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Ari had purchased six white shirts from his local clothing store before going to learn for the year in Israel. He decided to leave the shirts in their original packaging and open them during the year as needed. One of the shirts that he opened for Sukkos turned out defective, with a small stain on it. Ari put it aside in his closet.

Ari’s brother, Shraga, was planning to visit him during the winter. “Please ask the store what to do about the defective shirt,” Ari said.

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Shraga asked the store about the defective shirt. “When that happens, we sell the shirt as an irregular for half-price,” said the owner. “We can either refund your brother half the amount or we’re happy to replace the shirt. Have him send it back and we’ll give him a new one.”

“I prefer to have a new one,” Ari told Shraga. “I’ll send the defective one back with you when you come.” Shraga conveyed the information to the storeowner.

When Shraga was ready to go back, Ari looked in the closet, but the shirt was missing.

“This is very strange,” Ari said. “I know that the shirt was still there two weeks ago. Someone must have taken it by accident.”

“What happens now?” asked Ari. “If I can’t return the shirt, I’ll have to pay the half-price for it if I want it replaced.”

“Why should you have to pay?” reasoned Shraga. “You never accepted responsibility for the shirt.”

“But it’s mine until I return it,” said Ari.

“Is it?” argued Shraga. “The shirt was defective from the beginning. The sale was a mekach taus, a mistaken transaction); it’s their loss, not yours.”

The two decided to consult Rabbi Dayan. “Am I liable for the missing shirt?” asked Ari.

“When merchandise is defective, the transaction is void,” replied Rabbi Dayan. “Thus, the defective item remains property of the seller and the buyer becomes a guardian over it. The Rambam and Shulchan Aruch write that the buyer is liable for theft and loss, like a shomer sachar, until he notifies the owner. Nesivos explains that this is because the buyer has the option of upholding the sale if he has any reason to, such as using the item as is or selling for a small profit.” (C.M. 232:21; Shach 232:17; Nesivos 232:9)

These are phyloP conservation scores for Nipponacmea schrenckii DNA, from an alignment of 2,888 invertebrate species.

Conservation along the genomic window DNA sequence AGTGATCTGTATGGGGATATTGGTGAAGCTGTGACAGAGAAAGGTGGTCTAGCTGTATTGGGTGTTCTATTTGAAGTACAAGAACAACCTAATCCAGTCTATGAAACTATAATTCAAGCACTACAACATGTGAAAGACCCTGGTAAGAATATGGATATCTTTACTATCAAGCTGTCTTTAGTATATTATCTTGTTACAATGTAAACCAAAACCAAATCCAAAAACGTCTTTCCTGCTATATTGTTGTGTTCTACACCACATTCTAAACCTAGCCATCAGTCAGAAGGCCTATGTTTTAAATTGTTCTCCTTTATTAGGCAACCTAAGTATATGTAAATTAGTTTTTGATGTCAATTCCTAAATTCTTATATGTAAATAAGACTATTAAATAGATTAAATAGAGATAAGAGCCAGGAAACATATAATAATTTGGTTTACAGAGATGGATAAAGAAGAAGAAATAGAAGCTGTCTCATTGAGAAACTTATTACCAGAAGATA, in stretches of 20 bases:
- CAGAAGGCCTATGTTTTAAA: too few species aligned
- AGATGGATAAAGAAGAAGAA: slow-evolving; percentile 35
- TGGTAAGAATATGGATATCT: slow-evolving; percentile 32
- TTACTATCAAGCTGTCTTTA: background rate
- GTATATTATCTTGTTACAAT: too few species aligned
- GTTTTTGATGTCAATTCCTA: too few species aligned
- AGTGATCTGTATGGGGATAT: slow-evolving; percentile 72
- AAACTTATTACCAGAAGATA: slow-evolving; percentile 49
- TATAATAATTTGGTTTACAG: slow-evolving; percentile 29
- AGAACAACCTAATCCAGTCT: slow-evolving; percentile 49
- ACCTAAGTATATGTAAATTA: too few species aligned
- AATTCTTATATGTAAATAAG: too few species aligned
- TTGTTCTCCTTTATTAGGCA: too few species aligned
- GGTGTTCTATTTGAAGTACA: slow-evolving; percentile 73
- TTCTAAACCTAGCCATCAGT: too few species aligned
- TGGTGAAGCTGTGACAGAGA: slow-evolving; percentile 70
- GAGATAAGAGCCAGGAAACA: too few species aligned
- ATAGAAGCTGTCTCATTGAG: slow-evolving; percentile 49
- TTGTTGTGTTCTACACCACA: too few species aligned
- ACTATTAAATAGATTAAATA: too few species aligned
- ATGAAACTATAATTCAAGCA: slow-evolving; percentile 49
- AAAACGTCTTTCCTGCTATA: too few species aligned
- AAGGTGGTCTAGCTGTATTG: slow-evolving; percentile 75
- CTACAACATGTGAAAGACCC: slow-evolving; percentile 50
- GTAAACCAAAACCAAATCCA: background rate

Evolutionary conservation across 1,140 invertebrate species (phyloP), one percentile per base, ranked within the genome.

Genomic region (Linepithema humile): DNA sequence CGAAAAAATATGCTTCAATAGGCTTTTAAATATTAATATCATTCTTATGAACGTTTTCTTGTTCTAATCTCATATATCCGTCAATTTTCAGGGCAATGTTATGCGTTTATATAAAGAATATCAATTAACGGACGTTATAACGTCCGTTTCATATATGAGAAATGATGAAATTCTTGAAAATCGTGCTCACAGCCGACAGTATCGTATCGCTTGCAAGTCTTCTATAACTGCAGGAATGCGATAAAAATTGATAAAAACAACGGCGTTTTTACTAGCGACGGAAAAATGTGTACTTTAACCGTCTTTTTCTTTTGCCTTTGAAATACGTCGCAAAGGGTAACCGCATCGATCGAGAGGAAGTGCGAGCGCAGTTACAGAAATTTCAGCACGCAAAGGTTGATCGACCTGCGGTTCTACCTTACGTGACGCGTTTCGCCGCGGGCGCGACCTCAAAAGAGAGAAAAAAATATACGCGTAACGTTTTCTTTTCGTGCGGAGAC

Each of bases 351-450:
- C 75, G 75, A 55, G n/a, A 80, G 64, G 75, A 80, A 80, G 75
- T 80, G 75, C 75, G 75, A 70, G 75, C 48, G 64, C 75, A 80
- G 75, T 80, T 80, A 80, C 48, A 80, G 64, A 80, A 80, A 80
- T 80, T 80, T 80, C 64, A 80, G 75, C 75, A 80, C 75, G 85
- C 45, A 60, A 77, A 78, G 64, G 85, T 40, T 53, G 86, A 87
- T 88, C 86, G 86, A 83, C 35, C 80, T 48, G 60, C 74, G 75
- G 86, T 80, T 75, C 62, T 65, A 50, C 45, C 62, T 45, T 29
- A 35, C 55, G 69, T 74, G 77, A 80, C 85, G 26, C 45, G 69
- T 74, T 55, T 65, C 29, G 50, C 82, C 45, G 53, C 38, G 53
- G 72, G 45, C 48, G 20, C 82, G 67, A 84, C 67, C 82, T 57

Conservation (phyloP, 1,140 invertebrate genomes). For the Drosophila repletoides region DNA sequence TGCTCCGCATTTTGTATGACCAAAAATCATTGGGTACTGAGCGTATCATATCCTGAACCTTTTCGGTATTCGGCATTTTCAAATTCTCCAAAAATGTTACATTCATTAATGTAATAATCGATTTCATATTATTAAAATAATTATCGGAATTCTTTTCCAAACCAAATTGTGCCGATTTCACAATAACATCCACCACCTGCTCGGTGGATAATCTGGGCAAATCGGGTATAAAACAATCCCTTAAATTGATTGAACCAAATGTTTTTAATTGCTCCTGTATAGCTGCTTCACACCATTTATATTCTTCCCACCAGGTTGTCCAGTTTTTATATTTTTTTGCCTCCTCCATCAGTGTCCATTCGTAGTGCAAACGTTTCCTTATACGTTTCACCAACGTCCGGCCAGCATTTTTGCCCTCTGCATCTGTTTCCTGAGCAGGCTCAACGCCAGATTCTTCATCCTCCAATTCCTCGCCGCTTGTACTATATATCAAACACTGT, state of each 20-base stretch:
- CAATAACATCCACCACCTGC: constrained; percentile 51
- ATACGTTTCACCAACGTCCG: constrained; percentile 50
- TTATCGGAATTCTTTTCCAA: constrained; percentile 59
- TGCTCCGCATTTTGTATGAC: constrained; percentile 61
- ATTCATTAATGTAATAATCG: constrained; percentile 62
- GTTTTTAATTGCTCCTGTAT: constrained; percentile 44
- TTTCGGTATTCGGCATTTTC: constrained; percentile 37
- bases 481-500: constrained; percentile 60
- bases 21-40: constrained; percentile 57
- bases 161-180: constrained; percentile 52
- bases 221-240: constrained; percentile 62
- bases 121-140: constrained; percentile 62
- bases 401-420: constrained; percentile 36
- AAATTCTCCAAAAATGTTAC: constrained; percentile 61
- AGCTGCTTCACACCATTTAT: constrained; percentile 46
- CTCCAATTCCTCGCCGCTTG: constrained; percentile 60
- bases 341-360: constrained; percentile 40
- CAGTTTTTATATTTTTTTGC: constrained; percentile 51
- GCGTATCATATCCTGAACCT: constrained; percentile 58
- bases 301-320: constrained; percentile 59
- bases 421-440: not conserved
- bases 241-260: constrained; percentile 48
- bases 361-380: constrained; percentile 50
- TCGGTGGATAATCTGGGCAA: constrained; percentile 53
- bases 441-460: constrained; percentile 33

“What about after notification?” asked Shraga.

“The seller is expected to collect the defective merchandise, like other entrusted items, that is the owner is responsible to collect them,” replied Rabbi Dayan. “Therefore, after notification, the buyer is considered only a shomer chinam, and is no longer liable for theft. However, Aruch Hashulchan writes that the buyer remains liable for theft even after notifying until the seller has time to collect it.” (Sma 232:51-52; Aruch Hashulchan 232:35)

“Does it make a difference whether the item was intended for export?” asked Ari.

“The Rambam and Shulchan Aruch write that if the seller knew the merchandise was intended for export, he is responsible to retrieve it from there or sell it there,” replied Rabbi Dayan. “However, if the buyer was not expected to take it elsewhere, he is responsible to return it to the city of sale. He has to undo what he did by distancing the item from the city and remains liable until then.” (Sma 232:53; Nesivos 232:10; Pischei Choshen, Ona’ah 13:13,25)

“What about our case?” asked Shraga.

“Since it was expected that you might take the shirts overseas, you are no longer liable for theft after notifying,” answered Rabbi Dayan. “Of course, this assumes that the store believes you that the shirt was defective and missing. I should further note that if the store has a standard return policy for defective items, that policy is binding, since the initial transaction was done with this understanding.”

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Rabbi Meir Orlian is a faculty member of the Business Halacha Institute, headed by HaRav Chaim Kohn, a noted dayan. To receive BHI’s free newsletter, Business Weekly, send an e-mail to subscribe@businesshalacha.com. For questions regarding business halacha issues, or to bring a BHI lecturer to your business or shul, call the confidential hotline at 877-845-8455 or e-mail ask@businesshalacha.com.